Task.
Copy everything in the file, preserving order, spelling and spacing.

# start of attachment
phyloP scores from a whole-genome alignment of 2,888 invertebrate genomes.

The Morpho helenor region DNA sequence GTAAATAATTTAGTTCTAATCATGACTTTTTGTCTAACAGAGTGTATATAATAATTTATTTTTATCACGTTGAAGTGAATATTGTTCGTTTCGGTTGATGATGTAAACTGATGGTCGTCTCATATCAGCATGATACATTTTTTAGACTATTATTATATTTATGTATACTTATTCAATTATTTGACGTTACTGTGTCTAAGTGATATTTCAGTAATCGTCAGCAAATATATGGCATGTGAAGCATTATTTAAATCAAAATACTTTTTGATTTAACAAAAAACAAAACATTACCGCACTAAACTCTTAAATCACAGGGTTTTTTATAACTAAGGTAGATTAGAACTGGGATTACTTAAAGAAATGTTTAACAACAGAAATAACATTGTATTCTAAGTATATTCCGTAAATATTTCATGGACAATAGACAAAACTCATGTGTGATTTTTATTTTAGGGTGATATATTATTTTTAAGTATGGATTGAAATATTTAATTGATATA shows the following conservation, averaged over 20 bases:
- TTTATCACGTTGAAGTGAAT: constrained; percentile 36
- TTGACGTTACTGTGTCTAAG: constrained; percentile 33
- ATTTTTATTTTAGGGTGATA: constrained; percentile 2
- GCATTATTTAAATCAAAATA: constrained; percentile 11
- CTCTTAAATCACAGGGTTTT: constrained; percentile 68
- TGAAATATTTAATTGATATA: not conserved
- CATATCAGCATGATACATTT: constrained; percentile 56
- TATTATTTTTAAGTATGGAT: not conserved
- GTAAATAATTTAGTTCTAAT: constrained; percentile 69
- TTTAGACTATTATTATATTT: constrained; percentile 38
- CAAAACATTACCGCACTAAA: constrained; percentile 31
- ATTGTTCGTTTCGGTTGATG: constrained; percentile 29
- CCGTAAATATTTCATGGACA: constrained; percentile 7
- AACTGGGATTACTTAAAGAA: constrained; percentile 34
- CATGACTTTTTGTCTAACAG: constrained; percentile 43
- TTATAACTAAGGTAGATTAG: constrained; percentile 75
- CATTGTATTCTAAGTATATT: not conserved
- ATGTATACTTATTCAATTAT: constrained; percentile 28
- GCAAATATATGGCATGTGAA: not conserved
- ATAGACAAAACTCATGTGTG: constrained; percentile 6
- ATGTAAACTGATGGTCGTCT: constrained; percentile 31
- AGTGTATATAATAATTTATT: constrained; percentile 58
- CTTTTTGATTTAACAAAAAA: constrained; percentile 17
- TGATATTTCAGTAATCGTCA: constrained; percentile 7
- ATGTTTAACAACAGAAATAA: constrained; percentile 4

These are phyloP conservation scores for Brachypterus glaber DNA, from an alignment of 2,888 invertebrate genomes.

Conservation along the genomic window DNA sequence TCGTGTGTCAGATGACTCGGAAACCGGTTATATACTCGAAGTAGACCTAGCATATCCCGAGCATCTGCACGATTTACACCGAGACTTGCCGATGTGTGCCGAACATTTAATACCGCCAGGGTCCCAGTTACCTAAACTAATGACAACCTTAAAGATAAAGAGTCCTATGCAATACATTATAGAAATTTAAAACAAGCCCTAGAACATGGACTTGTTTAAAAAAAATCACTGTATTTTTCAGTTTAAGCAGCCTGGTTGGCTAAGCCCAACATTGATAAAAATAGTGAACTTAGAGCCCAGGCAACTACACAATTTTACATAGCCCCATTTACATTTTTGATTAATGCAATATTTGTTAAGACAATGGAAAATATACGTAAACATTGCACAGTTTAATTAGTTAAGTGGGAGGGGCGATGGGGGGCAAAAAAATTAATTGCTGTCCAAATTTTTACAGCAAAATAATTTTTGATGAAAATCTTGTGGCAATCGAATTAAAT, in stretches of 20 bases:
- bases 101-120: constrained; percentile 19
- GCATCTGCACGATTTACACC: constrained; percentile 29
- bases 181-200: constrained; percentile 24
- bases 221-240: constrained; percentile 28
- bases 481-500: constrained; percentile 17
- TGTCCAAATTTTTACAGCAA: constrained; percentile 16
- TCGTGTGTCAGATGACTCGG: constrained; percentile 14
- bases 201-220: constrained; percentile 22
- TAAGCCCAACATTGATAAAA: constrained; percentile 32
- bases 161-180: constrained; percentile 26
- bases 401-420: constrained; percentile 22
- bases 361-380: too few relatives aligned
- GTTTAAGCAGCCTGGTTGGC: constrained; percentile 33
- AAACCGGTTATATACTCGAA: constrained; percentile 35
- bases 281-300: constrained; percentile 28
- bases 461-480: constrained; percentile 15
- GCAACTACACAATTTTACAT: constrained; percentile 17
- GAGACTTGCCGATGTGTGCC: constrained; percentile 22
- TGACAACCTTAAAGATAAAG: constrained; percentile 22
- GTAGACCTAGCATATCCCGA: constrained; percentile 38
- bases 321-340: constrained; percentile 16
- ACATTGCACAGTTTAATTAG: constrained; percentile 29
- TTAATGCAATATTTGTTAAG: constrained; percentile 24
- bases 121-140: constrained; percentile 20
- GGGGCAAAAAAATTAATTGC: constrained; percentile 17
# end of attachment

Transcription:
phyloP scores from a whole-genome alignment of 2,888 invertebrate genomes.

The Morpho helenor region DNA sequence GTAAATAATTTAGTTCTAATCATGACTTTTTGTCTAACAGAGTGTATATAATAATTTATTTTTATCACGTTGAAGTGAATATTGTTCGTTTCGGTTGATGATGTAAACTGATGGTCGTCTCATATCAGCATGATACATTTTTTAGACTATTATTATATTTATGTATACTTATTCAATTATTTGACGTTACTGTGTCTAAGTGATATTTCAGTAATCGTCAGCAAATATATGGCATGTGAAGCATTATTTAAATCAAAATACTTTTTGATTTAACAAAAAACAAAACATTACCGCACTAAACTCTTAAATCACAGGGTTTTTTATAACTAAGGTAGATTAGAACTGGGATTACTTAAAGAAATGTTTAACAACAGAAATAACATTGTATTCTAAGTATATTCCGTAAATATTTCATGGACAATAGACAAAACTCATGTGTGATTTTTATTTTAGGGTGATATATTATTTTTAAGTATGGATTGAAATATTTAATTGATATA shows the following conservation, averaged over 20 bases:
- TTTATCACGTTGAAGTGAAT: constrained; percentile 36
- TTGACGTTACTGTGTCTAAG: constrained; percentile 33
- ATTTTTATTTTAGGGTGATA: constrained; percentile 2
- GCATTATTTAAATCAAAATA: constrained; percentile 11
- CTCTTAAATCACAGGGTTTT: constrained; percentile 68
- TGAAATATTTAATTGATATA: not conserved
- CATATCAGCATGATACATTT: constrained; percentile 56
- TATTATTTTTAAGTATGGAT: not conserved
- GTAAATAATTTAGTTCTAAT: constrained; percentile 69
- TTTAGACTATTATTATATTT: constrained; percentile 38
- CAAAACATTACCGCACTAAA: constrained; percentile 31
- ATTGTTCGTTTCGGTTGATG: constrained; percentile 29
- CCGTAAATATTTCATGGACA: constrained; percentile 7
- AACTGGGATTACTTAAAGAA: constrained; percentile 34
- CATGACTTTTTGTCTAACAG: constrained; percentile 43
- TTATAACTAAGGTAGATTAG: constrained; percentile 75
- CATTGTATTCTAAGTATATT: not conserved
- ATGTATACTTATTCAATTAT: constrained; percentile 28
- GCAAATATATGGCATGTGAA: not conserved
- ATAGACAAAACTCATGTGTG: constrained; percentile 6
- ATGTAAACTGATGGTCGTCT: constrained; percentile 31
- AGTGTATATAATAATTTATT: constrained; percentile 58
- CTTTTTGATTTAACAAAAAA: constrained; percentile 17
- TGATATTTCAGTAATCGTCA: constrained; percentile 7
- ATGTTTAACAACAGAAATAA: constrained; percentile 4

These are phyloP conservation scores for Brachypterus glaber DNA, from an alignment of 2,888 invertebrate genomes.

Conservation along the genomic window DNA sequence TCGTGTGTCAGATGACTCGGAAACCGGTTATATACTCGAAGTAGACCTAGCATATCCCGAGCATCTGCACGATTTACACCGAGACTTGCCGATGTGTGCCGAACATTTAATACCGCCAGGGTCCCAGTTACCTAAACTAATGACAACCTTAAAGATAAAGAGTCCTATGCAATACATTATAGAAATTTAAAACAAGCCCTAGAACATGGACTTGTTTAAAAAAAATCACTGTATTTTTCAGTTTAAGCAGCCTGGTTGGCTAAGCCCAACATTGATAAAAATAGTGAACTTAGAGCCCAGGCAACTACACAATTTTACATAGCCCCATTTACATTTTTGATTAATGCAATATTTGTTAAGACAATGGAAAATATACGTAAACATTGCACAGTTTAATTAGTTAAGTGGGAGGGGCGATGGGGGGCAAAAAAATTAATTGCTGTCCAAATTTTTACAGCAAAATAATTTTTGATGAAAATCTTGTGGCAATCGAATTAAAT, in stretches of 20 bases:
- bases 101-120: constrained; percentile 19
- GCATCTGCACGATTTACACC: constrained; percentile 29
- bases 181-200: constrained; percentile 24
- bases 221-240: constrained; percentile 28
- bases 481-500: constrained; percentile 17
- TGTCCAAATTTTTACAGCAA: constrained; percentile 16
- TCGTGTGTCAGATGACTCGG: constrained; percentile 14
- bases 201-220: constrained; percentile 22
- TAAGCCCAACATTGATAAAA: constrained; percentile 32
- bases 161-180: constrained; percentile 26
- bases 401-420: constrained; percentile 22
- bases 361-380: too few relatives aligned
- GTTTAAGCAGCCTGGTTGGC: constrained; percentile 33
- AAACCGGTTATATACTCGAA: constrained; percentile 35
- bases 281-300: constrained; percentile 28
- bases 461-480: constrained; percentile 15
- GCAACTACACAATTTTACAT: constrained; percentile 17
- GAGACTTGCCGATGTGTGCC: constrained; percentile 22
- TGACAACCTTAAAGATAAAG: constrained; percentile 22
- GTAGACCTAGCATATCCCGA: constrained; percentile 38
- bases 321-340: constrained; percentile 16
- ACATTGCACAGTTTAATTAG: constrained; percentile 29
- TTAATGCAATATTTGTTAAG: constrained; percentile 24
- bases 121-140: constrained; percentile 20
- GGGGCAAAAAAATTAATTGC: constrained; percentile 17